Ordinarily, the county likely wouldn’t have waded into such a dispute — the Board put a two-year moratorium on any parking zone changes as it reviews the efficacy of the entire program, a process that isn’t set to wrap up until sometime early next year.

Yet the Board subsequently determined that county staff didn’t follow their usual process for setting up the zoned parking in the area, convincing officials that the parking restrictions both weren’t working well and that they were likely set up improperly in the first place.

“This was not a decision that we take lightly or came to easily… but the status quo is not acceptable,” said Board member Erik Gutshall. “What this is all about, for me, is the efficient allocation of a public resource, which is on-street parking. I’m sorry that this is the least objectionable of lots of other bad options.”

Board members stressed that they’d urged staff to work out some sort of compromise position between the two neighborhoods over the past few months, perhaps by putting restrictions on one side of each street but freeing up the other side. But they could never quite find an acceptable solution to all sides, or manage to find one that county lawyers thought would hold up in court — the county’s parking restrictions were challenged all the way up to the U.S. Supreme Court in 1977, and officials have since been careful to limit the parking zones to the narrow intent of keeping commuters out of residential areas.

“While the neighborhood has grown in density, it has never been and is still not a destination for commercial customers or commuters who would be parking their cars to access public transportation,” McNair said.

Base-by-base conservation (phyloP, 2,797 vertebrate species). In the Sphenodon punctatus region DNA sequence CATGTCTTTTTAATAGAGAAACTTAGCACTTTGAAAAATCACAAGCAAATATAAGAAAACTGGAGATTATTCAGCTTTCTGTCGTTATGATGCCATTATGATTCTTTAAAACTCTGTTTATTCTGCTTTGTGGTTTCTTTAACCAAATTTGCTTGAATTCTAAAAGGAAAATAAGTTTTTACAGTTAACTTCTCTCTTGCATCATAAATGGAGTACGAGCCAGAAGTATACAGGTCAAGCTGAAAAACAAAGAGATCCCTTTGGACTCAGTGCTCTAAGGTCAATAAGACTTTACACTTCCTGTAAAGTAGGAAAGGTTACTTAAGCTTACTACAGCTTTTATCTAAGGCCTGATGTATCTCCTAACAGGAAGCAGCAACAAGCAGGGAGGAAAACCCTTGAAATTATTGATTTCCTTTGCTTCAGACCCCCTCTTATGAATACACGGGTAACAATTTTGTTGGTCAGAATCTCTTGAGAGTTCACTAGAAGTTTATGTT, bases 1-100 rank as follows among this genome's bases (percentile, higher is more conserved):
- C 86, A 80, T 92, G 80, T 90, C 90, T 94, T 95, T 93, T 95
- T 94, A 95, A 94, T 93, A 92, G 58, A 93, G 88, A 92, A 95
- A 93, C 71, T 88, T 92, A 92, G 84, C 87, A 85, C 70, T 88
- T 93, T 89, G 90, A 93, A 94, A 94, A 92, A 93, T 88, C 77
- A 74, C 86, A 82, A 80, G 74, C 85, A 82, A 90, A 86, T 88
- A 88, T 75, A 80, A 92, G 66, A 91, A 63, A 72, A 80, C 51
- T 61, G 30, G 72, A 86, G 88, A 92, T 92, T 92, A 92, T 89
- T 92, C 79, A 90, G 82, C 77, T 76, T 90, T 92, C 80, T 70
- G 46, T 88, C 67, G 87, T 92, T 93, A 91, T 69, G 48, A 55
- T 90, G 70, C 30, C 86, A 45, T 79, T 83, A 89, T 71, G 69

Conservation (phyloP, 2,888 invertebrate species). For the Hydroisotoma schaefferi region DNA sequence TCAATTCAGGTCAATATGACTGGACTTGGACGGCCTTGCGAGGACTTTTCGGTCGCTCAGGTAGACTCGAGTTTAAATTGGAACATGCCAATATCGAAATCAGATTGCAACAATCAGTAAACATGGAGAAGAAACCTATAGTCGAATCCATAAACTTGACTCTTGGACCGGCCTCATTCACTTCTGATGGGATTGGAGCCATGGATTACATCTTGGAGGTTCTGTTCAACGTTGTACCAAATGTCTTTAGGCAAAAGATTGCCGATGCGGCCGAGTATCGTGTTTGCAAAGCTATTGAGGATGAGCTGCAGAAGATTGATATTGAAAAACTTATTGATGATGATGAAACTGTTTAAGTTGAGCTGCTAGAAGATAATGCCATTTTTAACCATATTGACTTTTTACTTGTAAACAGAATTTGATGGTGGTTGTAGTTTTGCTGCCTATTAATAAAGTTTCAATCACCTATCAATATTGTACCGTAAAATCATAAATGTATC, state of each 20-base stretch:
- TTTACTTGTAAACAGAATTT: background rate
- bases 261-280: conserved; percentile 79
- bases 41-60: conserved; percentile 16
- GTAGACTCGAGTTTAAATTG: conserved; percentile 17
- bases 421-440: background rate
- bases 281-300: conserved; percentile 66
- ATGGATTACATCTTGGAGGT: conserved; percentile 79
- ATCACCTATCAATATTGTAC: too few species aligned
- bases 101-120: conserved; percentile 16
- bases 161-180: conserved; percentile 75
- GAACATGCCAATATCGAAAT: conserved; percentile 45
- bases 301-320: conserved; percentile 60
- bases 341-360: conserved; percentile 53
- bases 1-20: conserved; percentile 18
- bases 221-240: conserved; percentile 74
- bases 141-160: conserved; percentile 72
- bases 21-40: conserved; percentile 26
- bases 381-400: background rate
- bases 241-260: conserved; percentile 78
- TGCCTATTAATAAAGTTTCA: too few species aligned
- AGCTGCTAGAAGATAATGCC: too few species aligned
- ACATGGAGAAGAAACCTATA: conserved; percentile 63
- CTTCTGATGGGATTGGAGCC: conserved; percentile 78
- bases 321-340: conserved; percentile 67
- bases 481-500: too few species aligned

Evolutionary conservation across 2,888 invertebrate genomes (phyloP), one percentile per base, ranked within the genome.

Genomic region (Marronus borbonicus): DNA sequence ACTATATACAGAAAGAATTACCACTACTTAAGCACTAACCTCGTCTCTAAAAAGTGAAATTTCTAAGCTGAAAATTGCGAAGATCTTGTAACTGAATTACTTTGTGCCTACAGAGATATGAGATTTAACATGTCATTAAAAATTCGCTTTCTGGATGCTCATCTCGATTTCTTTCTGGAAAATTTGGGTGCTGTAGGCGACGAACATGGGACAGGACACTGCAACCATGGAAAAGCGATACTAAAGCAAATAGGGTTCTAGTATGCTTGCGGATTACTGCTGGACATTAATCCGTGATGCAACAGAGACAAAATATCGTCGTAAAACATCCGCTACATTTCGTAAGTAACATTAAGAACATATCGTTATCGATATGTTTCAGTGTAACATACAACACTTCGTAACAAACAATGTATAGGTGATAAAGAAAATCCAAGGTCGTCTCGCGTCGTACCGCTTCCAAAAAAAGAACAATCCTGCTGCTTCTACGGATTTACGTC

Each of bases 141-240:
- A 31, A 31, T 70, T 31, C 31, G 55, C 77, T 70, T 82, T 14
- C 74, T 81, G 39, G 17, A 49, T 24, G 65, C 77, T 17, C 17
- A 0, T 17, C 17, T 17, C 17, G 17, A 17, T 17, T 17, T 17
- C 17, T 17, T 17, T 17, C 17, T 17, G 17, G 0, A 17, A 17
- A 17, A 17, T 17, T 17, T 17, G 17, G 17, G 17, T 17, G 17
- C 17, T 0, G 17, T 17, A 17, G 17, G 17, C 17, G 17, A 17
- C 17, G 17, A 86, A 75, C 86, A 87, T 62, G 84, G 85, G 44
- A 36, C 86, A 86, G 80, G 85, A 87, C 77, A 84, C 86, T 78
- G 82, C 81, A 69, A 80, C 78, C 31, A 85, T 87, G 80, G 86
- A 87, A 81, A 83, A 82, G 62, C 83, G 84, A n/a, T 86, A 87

The dispute has also turned a bit ugly in recent weeks. A community meeting the Board convened to discuss the matter drew plenty of raised voices, with some in Forest Glen arguing that the parking restrictions were necessary to prevent speeding, littering and other criminal activity in the neighborhood. Others in Arlington Mill, particularly some advocates for Latino residents, claimed those concerns were based in some deep-seated racial stereotypes.

That divide was evident at the Board’s gathering as well. Danny Cendejas, an activist on variety of local issues, told the Board that the current parking restriction “has discriminated against our neighbors,” while Forest Glen residents argued that reversing the restriction would harm their quality of life.

“I had to place trash cans in the middle of the street to slow down people who were racing to find parking while my three young children were riding their bicycles,” Brent Newton, a six-year resident of the neighborhood, told the Board. “When we were granted the [Residential Parking Program designation], our neighborhood became quiet, clean and tranquil. With utmost certainty, it will return to what it was before the RPP: speeding cars, trash and noise.”